Workplace Violence: Plans. Policies and Procedures
Product ID : JORO-0005
Level : Intermediate
Duration : 60 Minutes
Joe Rosner is the Director of Best Defense USA and nationally recognized expert on workplace violence and personal safety for health care, real estate, and other industries. He has been a speaker at numerous state and local conferences including; The National Emergency Management Summit, the National Association of Realtors, the American Healthcare Association and Heartland Healthcare Conference. He is the author of Street Smarts & Self Defense for Children as well as books on workplace violence prevention and personal safety for real estate and healthcare occupations all of which can be found on Amazon. His credentials include multiple black belts, law enforcement, military and bodyguard experience and growing up on the south side of Chicago...
Workplace Violence is more than just headlines… it hurts your people and your bottom line, with lost time, turnover, lawsuits, and enforcement actions. Supervisors and Managers the Number One cause of death and serious injury are Workplace Violence. An average related lawsuit award is $3MM. The average settlement is $600K. Can you afford not to know the risks and remedies?
- The scope and impact of workplace violence in business settings. How common is it? What is the financial cost? How does it impair the ability of a business organization to provide conduct commerce and attract as well as retain employees?
- The four types of workplace violence and their associated risk factors.
- Workplace violence prevention program elements including-
- Management Commitment and Employee Involvement: Without active participation from the “C” level down the effectiveness of workplace violence policies will be greatly reduced.
- Worksite Analysis: Surveying the physical plant to identify hazards and deficiencies and recommend action to reduce the opportunity for and the likelihood of violence is often the best first step. A process for maintaining, reviewing, and analyzing records of workplace violence incidents to determine how future occurrences could be prevented should be implemented.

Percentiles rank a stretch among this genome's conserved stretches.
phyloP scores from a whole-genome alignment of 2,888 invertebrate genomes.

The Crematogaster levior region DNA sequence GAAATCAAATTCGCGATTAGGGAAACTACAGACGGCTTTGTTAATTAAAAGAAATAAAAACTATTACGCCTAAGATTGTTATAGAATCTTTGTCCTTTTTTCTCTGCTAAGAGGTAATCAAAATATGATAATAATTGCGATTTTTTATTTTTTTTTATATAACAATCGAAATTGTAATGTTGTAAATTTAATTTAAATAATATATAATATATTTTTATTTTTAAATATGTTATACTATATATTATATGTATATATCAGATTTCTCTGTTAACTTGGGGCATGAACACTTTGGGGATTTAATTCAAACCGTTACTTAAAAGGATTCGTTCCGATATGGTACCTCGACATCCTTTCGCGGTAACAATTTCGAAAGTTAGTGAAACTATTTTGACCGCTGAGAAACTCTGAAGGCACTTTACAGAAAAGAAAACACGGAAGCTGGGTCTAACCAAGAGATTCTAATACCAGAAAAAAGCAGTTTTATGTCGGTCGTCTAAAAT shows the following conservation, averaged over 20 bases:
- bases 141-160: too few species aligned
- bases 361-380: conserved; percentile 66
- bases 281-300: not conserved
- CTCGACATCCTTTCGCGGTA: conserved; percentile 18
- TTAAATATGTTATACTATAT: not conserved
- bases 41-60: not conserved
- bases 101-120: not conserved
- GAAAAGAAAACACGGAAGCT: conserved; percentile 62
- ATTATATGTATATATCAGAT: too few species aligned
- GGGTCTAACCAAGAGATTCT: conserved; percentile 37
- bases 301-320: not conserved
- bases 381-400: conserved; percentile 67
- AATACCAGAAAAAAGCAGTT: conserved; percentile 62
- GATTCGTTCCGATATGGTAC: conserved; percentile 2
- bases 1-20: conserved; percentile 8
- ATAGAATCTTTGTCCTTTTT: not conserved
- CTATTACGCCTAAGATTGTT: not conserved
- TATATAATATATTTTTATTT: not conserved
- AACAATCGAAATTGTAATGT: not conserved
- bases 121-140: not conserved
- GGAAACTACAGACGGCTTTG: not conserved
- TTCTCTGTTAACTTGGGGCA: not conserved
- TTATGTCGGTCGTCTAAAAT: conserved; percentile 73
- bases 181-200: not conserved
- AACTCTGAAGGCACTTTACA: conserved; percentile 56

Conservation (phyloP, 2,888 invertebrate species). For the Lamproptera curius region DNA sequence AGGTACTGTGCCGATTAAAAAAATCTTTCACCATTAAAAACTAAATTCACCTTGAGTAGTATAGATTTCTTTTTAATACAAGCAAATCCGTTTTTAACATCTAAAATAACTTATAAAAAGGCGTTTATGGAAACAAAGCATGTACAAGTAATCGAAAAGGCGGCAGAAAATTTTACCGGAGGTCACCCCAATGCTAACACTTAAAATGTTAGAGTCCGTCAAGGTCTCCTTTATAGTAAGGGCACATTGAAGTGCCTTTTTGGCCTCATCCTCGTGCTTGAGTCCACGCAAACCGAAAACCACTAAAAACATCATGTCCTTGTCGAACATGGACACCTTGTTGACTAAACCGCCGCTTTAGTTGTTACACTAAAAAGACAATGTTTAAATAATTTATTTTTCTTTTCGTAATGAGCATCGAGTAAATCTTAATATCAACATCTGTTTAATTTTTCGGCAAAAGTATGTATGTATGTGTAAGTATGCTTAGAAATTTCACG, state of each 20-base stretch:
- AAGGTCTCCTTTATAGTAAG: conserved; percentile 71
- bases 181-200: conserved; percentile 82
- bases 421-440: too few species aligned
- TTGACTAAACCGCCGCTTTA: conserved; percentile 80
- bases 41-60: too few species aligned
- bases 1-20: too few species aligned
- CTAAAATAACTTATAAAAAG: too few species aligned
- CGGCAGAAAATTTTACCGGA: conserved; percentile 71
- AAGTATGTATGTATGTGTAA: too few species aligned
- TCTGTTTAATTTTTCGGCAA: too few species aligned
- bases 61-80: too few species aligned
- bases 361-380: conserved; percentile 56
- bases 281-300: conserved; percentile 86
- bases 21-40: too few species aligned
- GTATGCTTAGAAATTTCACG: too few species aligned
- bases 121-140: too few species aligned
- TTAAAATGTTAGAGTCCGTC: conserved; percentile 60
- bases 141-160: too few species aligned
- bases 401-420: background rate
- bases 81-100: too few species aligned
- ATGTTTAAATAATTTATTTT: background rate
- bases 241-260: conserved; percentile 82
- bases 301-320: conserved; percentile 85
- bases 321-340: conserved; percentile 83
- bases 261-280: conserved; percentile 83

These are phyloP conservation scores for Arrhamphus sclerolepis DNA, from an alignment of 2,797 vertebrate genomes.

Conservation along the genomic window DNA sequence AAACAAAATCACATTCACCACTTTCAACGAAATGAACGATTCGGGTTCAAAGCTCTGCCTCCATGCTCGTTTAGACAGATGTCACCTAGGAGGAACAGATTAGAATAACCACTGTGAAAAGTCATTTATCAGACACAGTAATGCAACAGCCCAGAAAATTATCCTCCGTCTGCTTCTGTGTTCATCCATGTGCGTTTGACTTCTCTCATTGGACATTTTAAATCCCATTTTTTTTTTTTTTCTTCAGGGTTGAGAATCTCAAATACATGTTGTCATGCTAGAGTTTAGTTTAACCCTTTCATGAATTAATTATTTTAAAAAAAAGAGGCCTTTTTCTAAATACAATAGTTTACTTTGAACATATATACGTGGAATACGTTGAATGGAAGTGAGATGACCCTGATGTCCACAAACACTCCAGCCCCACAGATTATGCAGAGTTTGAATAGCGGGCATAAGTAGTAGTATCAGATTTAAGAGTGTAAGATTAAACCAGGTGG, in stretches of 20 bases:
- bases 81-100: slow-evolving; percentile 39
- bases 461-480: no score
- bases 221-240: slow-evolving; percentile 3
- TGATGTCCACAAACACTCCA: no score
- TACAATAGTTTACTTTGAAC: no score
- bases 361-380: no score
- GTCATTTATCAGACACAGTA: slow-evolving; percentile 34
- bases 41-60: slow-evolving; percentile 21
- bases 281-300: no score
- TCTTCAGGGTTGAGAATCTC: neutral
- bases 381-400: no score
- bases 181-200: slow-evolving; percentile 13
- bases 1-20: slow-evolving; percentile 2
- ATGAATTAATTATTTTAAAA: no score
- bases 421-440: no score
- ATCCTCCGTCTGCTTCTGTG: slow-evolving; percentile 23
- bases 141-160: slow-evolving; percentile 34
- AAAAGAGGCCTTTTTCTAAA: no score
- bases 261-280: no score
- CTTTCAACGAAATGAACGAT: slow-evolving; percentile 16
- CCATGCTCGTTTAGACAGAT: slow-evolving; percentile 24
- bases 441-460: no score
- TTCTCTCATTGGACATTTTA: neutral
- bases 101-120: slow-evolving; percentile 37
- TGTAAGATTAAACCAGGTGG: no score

- Training and Education: Employees need to be trained on how to respond if confronted by violence or potential violence. The organization’s policies, and the safety of patients, visitors and the employee must be covered. This should include the concept of “Universal Precautions for Violence”, i.e., that violence should be expected, but can be avoided or mitigated through preparation. Employees should receive regular training on:
- Early recognition of escalating behavior or warning signs
- Ways to prevent volatile situations and de-escalate individuals
- Protecting oneself and others in violent situations
Local and state government, Large and mid-sized businesses, human resource groups, employee wellness groups. Industries include retail, healthcare including hospitals, clinics, home care, hospice, medical/dental offices, multi-family housing, and other businesses.
Who Should Attend
“C” Level Executives, Manager, Supervisors, Security, Risk Management, Human Resources, and Employee Wellness Professionals.
Taking proactive steps to address workplace violence directly benefits employers by providing
- Reduced exposure to liability and enforcement action in the event of an incident. Related lawsuits result in average settlements of $600,000 and average jury awards of $3 Million
- Comply with government and industry standards
- Maintaining job satisfaction and reducing employee turnover
- Establishing a brand as an employer of choice
- Providing some protection from increased Worker’s Comp and other insurance premiums
Why Should You Attend
Workplace violence continues to emerge as an important issue in business and HR is often asked to take the lead in prevention and mitigation efforts. Violence in the workplace can originate from many sources, opportunistic criminals, customers, vendors, current and former employees, and domestic violence spilling over into the workplace. It is true, OSHA does not have a specific requirement mandating employers to protect their employees from on-the-job violence. It is also true that after a violent incident OSHA will levy fines and enforcement actions using the “General Obligation Clause” that states workers must be protected against “foreseeable hazards”. OSHA and state regulators have begun to push for "universal precautions for violence". That is, that violence should be expected but can be avoided or mitigated through personal safety training. Frequent training also can reduce the likelihood of being assaulted.
Many organizations should, and generally, do employ a variety of safeguards and work diligently to maintain a safe place for employees, customers, and visitors. Yet despite this effort workplace violence can never be completely prevented and businesses remain at risk for violence. Incidents involving gunfire (So-called “Active Shooter” events.) are the most spectacular and therefore draw most media attention. However, as this type of event is extremely rare in almost all communities, businesses generally and management, in particular, may become complacent and adopt the belief that “Since it hasn’t happened here, it can’t happen here”. This represents flawed logic, which is known as. “The Rule of Self-Exclusion.” In many cases, this rule remains to enforce until or unless a fortunate close call or an unfortunate tragedy demonstrates the need for plans, policies, and procedures to be implemented to prevent workplace violence and mitigate the harm it when it occurs.